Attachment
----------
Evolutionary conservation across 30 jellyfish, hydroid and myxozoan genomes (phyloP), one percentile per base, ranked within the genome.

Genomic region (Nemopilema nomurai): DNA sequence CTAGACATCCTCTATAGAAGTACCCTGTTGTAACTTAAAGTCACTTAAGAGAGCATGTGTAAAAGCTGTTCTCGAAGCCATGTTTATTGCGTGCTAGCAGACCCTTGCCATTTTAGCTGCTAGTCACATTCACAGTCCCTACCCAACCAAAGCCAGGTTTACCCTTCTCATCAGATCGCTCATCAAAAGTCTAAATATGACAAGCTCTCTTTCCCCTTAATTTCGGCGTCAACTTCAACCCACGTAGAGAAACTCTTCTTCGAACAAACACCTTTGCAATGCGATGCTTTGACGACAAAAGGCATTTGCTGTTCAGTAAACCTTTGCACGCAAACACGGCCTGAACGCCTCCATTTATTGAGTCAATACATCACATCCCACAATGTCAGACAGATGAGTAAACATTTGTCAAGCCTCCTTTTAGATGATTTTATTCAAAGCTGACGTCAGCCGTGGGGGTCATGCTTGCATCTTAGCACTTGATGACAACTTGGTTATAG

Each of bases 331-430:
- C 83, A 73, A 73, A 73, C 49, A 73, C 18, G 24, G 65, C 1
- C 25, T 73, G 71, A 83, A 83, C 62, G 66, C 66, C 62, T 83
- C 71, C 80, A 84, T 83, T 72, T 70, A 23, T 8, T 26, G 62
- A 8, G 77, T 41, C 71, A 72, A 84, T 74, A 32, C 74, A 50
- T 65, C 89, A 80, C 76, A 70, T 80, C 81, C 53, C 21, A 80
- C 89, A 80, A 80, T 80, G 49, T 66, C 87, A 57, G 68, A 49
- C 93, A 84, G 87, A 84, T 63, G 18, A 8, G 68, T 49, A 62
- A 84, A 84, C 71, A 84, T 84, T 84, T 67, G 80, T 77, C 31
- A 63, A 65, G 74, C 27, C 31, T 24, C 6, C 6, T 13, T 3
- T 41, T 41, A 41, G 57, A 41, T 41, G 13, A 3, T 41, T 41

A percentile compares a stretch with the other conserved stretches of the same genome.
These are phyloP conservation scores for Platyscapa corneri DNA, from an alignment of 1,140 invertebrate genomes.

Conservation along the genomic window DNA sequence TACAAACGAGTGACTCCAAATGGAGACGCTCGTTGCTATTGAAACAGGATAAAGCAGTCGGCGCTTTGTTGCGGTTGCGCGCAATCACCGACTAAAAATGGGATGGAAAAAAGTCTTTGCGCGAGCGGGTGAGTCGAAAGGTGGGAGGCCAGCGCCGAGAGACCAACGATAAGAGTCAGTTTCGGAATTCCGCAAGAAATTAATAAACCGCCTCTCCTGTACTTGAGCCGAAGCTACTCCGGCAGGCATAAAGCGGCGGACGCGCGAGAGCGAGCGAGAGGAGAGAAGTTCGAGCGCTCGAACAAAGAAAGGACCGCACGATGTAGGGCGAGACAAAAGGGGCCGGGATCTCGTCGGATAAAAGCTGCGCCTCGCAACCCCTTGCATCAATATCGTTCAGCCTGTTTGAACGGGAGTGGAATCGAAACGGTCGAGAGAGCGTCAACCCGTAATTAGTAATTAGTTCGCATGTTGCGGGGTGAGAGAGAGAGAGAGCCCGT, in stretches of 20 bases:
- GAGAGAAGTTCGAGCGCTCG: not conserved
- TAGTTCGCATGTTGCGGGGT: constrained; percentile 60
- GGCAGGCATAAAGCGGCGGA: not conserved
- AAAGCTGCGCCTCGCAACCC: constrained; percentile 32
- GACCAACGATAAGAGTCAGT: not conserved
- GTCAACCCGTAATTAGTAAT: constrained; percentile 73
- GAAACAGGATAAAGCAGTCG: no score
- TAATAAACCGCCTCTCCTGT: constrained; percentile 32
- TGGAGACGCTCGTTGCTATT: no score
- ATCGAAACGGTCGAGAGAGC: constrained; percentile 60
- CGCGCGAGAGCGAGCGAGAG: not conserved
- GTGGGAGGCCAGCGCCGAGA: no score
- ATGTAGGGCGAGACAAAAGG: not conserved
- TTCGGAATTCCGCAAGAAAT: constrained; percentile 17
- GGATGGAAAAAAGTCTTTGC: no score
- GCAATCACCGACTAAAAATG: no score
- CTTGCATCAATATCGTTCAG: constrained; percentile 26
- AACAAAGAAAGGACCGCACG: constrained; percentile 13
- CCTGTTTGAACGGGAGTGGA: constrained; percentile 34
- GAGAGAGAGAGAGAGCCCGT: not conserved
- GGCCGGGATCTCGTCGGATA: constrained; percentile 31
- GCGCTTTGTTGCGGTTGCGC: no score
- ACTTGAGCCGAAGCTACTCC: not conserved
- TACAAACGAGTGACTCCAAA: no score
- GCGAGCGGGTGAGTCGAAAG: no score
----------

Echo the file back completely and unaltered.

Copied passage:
Evolutionary conservation across 30 jellyfish, hydroid and myxozoan genomes (phyloP), one percentile per base, ranked within the genome.

Genomic region (Nemopilema nomurai): DNA sequence CTAGACATCCTCTATAGAAGTACCCTGTTGTAACTTAAAGTCACTTAAGAGAGCATGTGTAAAAGCTGTTCTCGAAGCCATGTTTATTGCGTGCTAGCAGACCCTTGCCATTTTAGCTGCTAGTCACATTCACAGTCCCTACCCAACCAAAGCCAGGTTTACCCTTCTCATCAGATCGCTCATCAAAAGTCTAAATATGACAAGCTCTCTTTCCCCTTAATTTCGGCGTCAACTTCAACCCACGTAGAGAAACTCTTCTTCGAACAAACACCTTTGCAATGCGATGCTTTGACGACAAAAGGCATTTGCTGTTCAGTAAACCTTTGCACGCAAACACGGCCTGAACGCCTCCATTTATTGAGTCAATACATCACATCCCACAATGTCAGACAGATGAGTAAACATTTGTCAAGCCTCCTTTTAGATGATTTTATTCAAAGCTGACGTCAGCCGTGGGGGTCATGCTTGCATCTTAGCACTTGATGACAACTTGGTTATAG

Each of bases 331-430:
- C 83, A 73, A 73, A 73, C 49, A 73, C 18, G 24, G 65, C 1
- C 25, T 73, G 71, A 83, A 83, C 62, G 66, C 66, C 62, T 83
- C 71, C 80, A 84, T 83, T 72, T 70, A 23, T 8, T 26, G 62
- A 8, G 77, T 41, C 71, A 72, A 84, T 74, A 32, C 74, A 50
- T 65, C 89, A 80, C 76, A 70, T 80, C 81, C 53, C 21, A 80
- C 89, A 80, A 80, T 80, G 49, T 66, C 87, A 57, G 68, A 49
- C 93, A 84, G 87, A 84, T 63, G 18, A 8, G 68, T 49, A 62
- A 84, A 84, C 71, A 84, T 84, T 84, T 67, G 80, T 77, C 31
- A 63, A 65, G 74, C 27, C 31, T 24, C 6, C 6, T 13, T 3
- T 41, T 41, A 41, G 57, A 41, T 41, G 13, A 3, T 41, T 41

A percentile compares a stretch with the other conserved stretches of the same genome.
These are phyloP conservation scores for Platyscapa corneri DNA, from an alignment of 1,140 invertebrate genomes.

Conservation along the genomic window DNA sequence TACAAACGAGTGACTCCAAATGGAGACGCTCGTTGCTATTGAAACAGGATAAAGCAGTCGGCGCTTTGTTGCGGTTGCGCGCAATCACCGACTAAAAATGGGATGGAAAAAAGTCTTTGCGCGAGCGGGTGAGTCGAAAGGTGGGAGGCCAGCGCCGAGAGACCAACGATAAGAGTCAGTTTCGGAATTCCGCAAGAAATTAATAAACCGCCTCTCCTGTACTTGAGCCGAAGCTACTCCGGCAGGCATAAAGCGGCGGACGCGCGAGAGCGAGCGAGAGGAGAGAAGTTCGAGCGCTCGAACAAAGAAAGGACCGCACGATGTAGGGCGAGACAAAAGGGGCCGGGATCTCGTCGGATAAAAGCTGCGCCTCGCAACCCCTTGCATCAATATCGTTCAGCCTGTTTGAACGGGAGTGGAATCGAAACGGTCGAGAGAGCGTCAACCCGTAATTAGTAATTAGTTCGCATGTTGCGGGGTGAGAGAGAGAGAGAGCCCGT, in stretches of 20 bases:
- GAGAGAAGTTCGAGCGCTCG: not conserved
- TAGTTCGCATGTTGCGGGGT: constrained; percentile 60
- GGCAGGCATAAAGCGGCGGA: not conserved
- AAAGCTGCGCCTCGCAACCC: constrained; percentile 32
- GACCAACGATAAGAGTCAGT: not conserved
- GTCAACCCGTAATTAGTAAT: constrained; percentile 73
- GAAACAGGATAAAGCAGTCG: no score
- TAATAAACCGCCTCTCCTGT: constrained; percentile 32
- TGGAGACGCTCGTTGCTATT: no score
- ATCGAAACGGTCGAGAGAGC: constrained; percentile 60
- CGCGCGAGAGCGAGCGAGAG: not conserved
- GTGGGAGGCCAGCGCCGAGA: no score
- ATGTAGGGCGAGACAAAAGG: not conserved
- TTCGGAATTCCGCAAGAAAT: constrained; percentile 17
- GGATGGAAAAAAGTCTTTGC: no score
- GCAATCACCGACTAAAAATG: no score
- CTTGCATCAATATCGTTCAG: constrained; percentile 26
- AACAAAGAAAGGACCGCACG: constrained; percentile 13
- CCTGTTTGAACGGGAGTGGA: constrained; percentile 34
- GAGAGAGAGAGAGAGCCCGT: not conserved
- GGCCGGGATCTCGTCGGATA: constrained; percentile 31
- GCGCTTTGTTGCGGTTGCGC: no score
- ACTTGAGCCGAAGCTACTCC: not conserved
- TACAAACGAGTGACTCCAAA: no score
- GCGAGCGGGTGAGTCGAAAG: no score